The Science Behind The Causes Of Tooth Pain
That throbbing, gnawing tooth pain you experience from chomping into a particularly cold bite of ice cream or feel after taking a sip of scalding hot coffee is something that nearly all of us can identify with. If you’ve ever wonder why exactly we experience toothaches, your dentist in Hillsdale, Portland has your answer.
Basically, this discomfort comes from that fact that your teeth – unlike your nails or hair – are made up of living tissue, and pain is simply the way our brains let us know that something has gone wrong in the tissue.
Underneath the hard outer exterior of our teeth lies two other living layers of tissue. That tissue contains a bundle of nerves that send signals to the brain whenever we consume cold or hot foods, or when experiencing forces so extreme that a tooth could break.
Living Layers of Tooth Enamel
Our teeth are made up of several layers: The hard, outer surface known as enamel is made of nonliving tissue, but the interior portion of the tooth is made of hard, bony cells called dentin. Underneath that lies the pulp – soft tissue that contains a tooth’s nerves and blood vessels – which anchors the root of the tooth into the gums and extends from the root to the tooth crown.
Cavities – or holes that develop in the surface of tooth enamel – rank as the most likely cause of tooth pain. Carbohydrates – particularly those from processed foods high in sugar – are used as fuel by harmful oral bacteria to produce substances that erode away at the surface of enamel.
Once the enamel erodes, the exposed dentin registers pain in response to cold, heat or high pressure. If bacteria infiltrate the pulp cavity, they can also cause infection and inflammation to develop. Nerves in the cavity will flare up after each sip of hot coffee, lick of ice cream, and often will require a root canal – which removes the inflamed pulp of a tooth and replaces it with an inert material – to eliminate the discomfort and save the tooth.
Cracks in teeth can also cause pain when chewing as the outer fragments of the tooth rub against the pulp, irritating the sensitive interior portion of the tooth.
Gum disease can also trigger pain that resembles tooth pain. Gum disease occurs when those bacteria move under the gum line and the immune system mobilizes to destroy them. The body then gets confused when trying to distinguish between oral bacteria and gum tissue, leading it to attack its own tissue.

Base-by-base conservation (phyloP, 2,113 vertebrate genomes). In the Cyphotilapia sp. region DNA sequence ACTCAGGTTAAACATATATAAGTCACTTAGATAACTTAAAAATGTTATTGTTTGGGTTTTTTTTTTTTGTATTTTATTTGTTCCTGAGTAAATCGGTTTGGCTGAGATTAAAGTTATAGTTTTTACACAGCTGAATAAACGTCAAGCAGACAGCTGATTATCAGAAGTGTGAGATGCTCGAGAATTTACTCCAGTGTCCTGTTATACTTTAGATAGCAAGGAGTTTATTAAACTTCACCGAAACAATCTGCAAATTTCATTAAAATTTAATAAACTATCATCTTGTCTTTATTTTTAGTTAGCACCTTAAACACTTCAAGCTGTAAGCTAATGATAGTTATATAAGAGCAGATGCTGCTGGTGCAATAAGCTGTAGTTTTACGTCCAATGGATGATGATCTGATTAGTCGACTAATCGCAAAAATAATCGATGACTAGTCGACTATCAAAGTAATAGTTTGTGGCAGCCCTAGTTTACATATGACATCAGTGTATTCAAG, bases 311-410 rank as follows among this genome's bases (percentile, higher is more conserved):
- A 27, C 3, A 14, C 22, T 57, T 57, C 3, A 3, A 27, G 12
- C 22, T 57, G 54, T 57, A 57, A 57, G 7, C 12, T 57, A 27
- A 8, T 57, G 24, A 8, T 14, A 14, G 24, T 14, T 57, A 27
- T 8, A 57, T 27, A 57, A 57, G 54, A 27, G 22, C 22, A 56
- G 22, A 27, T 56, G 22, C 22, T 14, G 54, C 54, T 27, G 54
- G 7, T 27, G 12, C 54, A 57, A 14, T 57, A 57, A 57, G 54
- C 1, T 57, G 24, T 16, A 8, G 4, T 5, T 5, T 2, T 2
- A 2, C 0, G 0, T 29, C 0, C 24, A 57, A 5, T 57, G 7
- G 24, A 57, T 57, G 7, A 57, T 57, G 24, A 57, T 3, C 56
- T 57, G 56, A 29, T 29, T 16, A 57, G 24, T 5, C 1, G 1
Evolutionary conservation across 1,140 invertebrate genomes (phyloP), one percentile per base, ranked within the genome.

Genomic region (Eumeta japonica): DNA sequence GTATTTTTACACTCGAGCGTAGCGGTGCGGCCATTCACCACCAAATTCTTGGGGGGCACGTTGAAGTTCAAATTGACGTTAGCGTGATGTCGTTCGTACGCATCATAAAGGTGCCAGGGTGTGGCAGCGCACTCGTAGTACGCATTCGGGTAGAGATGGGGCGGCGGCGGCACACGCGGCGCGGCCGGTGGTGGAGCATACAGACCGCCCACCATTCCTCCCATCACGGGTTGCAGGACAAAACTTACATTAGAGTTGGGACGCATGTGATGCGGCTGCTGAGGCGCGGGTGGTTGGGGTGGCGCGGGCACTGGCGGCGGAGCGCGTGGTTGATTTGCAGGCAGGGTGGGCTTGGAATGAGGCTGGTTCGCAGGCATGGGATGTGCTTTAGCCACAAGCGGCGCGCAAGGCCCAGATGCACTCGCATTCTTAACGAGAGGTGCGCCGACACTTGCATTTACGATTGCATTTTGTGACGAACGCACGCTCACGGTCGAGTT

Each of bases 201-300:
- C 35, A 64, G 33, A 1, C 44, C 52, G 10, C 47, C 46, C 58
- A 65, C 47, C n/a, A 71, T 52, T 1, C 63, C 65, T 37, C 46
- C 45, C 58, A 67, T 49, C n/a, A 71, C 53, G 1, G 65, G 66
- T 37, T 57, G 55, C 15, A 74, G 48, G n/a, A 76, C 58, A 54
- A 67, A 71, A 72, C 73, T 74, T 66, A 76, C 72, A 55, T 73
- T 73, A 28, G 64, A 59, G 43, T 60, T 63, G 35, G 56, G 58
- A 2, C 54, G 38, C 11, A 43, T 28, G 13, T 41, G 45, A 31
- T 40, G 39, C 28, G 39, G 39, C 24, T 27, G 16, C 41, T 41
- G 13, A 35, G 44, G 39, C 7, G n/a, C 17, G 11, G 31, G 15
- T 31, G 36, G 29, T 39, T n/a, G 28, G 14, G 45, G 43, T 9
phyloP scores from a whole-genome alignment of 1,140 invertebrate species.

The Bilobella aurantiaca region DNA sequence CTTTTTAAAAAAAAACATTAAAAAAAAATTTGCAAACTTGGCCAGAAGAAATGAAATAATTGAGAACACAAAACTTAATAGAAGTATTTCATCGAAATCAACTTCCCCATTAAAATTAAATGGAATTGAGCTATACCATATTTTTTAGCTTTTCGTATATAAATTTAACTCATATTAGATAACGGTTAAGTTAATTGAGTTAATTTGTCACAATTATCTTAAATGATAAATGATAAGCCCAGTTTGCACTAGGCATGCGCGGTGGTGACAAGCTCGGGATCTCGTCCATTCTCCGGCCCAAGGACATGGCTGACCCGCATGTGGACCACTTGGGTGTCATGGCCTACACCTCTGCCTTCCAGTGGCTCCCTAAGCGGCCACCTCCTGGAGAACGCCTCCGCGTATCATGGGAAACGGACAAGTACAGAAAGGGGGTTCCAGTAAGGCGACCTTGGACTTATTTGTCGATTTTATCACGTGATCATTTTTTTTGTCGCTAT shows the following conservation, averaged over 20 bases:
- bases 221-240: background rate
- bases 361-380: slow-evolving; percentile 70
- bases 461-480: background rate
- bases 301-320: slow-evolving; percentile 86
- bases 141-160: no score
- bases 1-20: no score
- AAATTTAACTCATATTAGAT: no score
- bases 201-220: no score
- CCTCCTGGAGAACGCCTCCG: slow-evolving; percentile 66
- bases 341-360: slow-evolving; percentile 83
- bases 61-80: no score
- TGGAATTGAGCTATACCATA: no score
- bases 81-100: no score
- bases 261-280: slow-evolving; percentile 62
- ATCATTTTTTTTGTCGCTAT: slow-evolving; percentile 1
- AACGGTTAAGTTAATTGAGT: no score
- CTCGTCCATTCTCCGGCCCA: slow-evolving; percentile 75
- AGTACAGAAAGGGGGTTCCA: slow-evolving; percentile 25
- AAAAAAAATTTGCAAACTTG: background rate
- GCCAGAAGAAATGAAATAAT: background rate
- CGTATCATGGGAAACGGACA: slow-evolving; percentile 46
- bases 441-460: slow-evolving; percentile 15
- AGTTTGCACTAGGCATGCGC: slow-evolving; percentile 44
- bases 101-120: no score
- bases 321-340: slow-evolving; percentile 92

Gum disease ranks as the world’s most common autoimmune disease.
If left untreated, gum disease can also cause gum recession, which exposes a small portion of the roots of our teeth that also contributes to tooth sensitivity.
A History of Tooth Pain
While you might think that prehistoric man would have had worse oral health and more instance of tooth pain than today, that’s not actually the case.
Despite modern dentistry’s ability to protect the health of our teeth and gums, fossils of Homo erectus, prehistoric humans and Neanderthals all show relatively little evidence of tooth decay. Even nonhuman primates probably weren’t as prone to toothaches as people are today. Tooth decay rates in modern humans rose after the agriculture revolution and jumped quickly in the 17th century, with the increased prevalence of diets full of highly refined carbohydrates.
While fossil records do show some signs of tooth decay, the rates are significantly lower, especially among hunter-gather groups whose diets contained few carbohydrates. Some researchers have speculated that tooth decay is actually a modern disease brought on by adding foods to our diets – processed grains, sugars and carbohydrates – our bodies never evolved to safely process.
Fortunately, any tooth pain you may experience can be easily treated by scheduling an appointment to see your dentist in Hillsdale, Portland.